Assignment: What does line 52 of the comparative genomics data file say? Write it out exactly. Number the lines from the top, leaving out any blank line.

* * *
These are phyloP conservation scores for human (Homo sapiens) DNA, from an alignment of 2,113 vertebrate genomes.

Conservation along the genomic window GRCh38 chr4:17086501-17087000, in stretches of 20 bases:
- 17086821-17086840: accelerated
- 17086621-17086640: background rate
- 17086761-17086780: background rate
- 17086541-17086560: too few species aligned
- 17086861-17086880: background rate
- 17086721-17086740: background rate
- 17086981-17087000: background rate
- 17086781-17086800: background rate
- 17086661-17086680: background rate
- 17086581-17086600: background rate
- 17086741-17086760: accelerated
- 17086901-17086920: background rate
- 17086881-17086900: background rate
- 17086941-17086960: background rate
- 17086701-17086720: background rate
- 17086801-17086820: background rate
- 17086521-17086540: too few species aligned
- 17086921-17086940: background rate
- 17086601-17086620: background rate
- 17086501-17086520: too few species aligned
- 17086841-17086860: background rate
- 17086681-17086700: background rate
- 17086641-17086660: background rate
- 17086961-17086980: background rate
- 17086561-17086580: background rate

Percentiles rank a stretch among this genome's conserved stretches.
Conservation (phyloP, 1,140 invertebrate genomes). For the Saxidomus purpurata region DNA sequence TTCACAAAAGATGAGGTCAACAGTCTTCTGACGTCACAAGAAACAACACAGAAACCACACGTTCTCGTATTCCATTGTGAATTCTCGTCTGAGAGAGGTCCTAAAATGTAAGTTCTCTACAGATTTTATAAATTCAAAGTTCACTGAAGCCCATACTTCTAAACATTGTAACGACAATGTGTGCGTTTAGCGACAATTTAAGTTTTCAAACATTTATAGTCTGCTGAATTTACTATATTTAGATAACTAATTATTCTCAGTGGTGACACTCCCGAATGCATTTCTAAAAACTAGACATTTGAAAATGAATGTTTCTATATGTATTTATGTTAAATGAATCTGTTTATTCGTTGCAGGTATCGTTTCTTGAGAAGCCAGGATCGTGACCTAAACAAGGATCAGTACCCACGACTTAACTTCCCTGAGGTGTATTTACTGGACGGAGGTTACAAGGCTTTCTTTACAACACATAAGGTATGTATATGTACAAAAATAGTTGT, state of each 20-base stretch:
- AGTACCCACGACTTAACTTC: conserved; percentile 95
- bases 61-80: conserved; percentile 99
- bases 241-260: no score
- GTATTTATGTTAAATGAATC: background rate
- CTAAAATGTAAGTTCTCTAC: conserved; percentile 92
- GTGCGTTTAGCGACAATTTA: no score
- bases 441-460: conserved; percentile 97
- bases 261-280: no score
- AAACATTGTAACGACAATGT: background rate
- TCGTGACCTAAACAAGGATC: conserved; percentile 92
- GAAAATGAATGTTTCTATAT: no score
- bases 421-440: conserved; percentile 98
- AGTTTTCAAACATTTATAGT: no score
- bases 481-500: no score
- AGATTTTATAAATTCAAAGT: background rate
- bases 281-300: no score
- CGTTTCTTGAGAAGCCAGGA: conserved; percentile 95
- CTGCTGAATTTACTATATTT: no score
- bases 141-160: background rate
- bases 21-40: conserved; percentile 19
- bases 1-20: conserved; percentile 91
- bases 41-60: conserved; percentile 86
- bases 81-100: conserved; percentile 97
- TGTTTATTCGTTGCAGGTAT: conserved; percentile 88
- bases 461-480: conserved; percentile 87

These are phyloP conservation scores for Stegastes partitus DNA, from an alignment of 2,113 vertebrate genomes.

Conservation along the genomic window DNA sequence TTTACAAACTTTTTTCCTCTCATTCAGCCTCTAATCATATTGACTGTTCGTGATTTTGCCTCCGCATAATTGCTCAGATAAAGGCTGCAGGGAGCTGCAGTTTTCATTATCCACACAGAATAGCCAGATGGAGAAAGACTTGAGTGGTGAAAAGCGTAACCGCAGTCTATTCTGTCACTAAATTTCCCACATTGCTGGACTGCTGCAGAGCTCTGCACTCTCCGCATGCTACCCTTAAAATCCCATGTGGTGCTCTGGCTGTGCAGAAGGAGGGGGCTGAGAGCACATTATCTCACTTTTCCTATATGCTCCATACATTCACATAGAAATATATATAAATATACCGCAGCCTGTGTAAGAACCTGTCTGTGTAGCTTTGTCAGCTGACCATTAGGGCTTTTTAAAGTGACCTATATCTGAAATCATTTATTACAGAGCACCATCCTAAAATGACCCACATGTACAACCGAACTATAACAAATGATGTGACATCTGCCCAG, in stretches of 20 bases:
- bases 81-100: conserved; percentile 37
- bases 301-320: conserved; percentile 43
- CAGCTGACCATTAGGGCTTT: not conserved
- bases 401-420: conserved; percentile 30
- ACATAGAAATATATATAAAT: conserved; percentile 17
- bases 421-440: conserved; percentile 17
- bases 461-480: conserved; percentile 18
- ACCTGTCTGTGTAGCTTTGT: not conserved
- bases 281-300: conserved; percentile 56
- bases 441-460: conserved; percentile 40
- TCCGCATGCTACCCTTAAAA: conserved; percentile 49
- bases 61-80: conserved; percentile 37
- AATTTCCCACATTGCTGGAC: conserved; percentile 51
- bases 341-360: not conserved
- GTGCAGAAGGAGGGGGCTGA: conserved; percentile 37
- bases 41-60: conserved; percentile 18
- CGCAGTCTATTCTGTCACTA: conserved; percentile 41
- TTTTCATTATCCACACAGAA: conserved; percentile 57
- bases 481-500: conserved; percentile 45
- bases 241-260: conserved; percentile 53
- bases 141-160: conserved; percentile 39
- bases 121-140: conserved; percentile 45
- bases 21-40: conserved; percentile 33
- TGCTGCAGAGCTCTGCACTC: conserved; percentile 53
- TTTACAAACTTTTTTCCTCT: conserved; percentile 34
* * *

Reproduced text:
- bases 81-100: conserved; percentile 97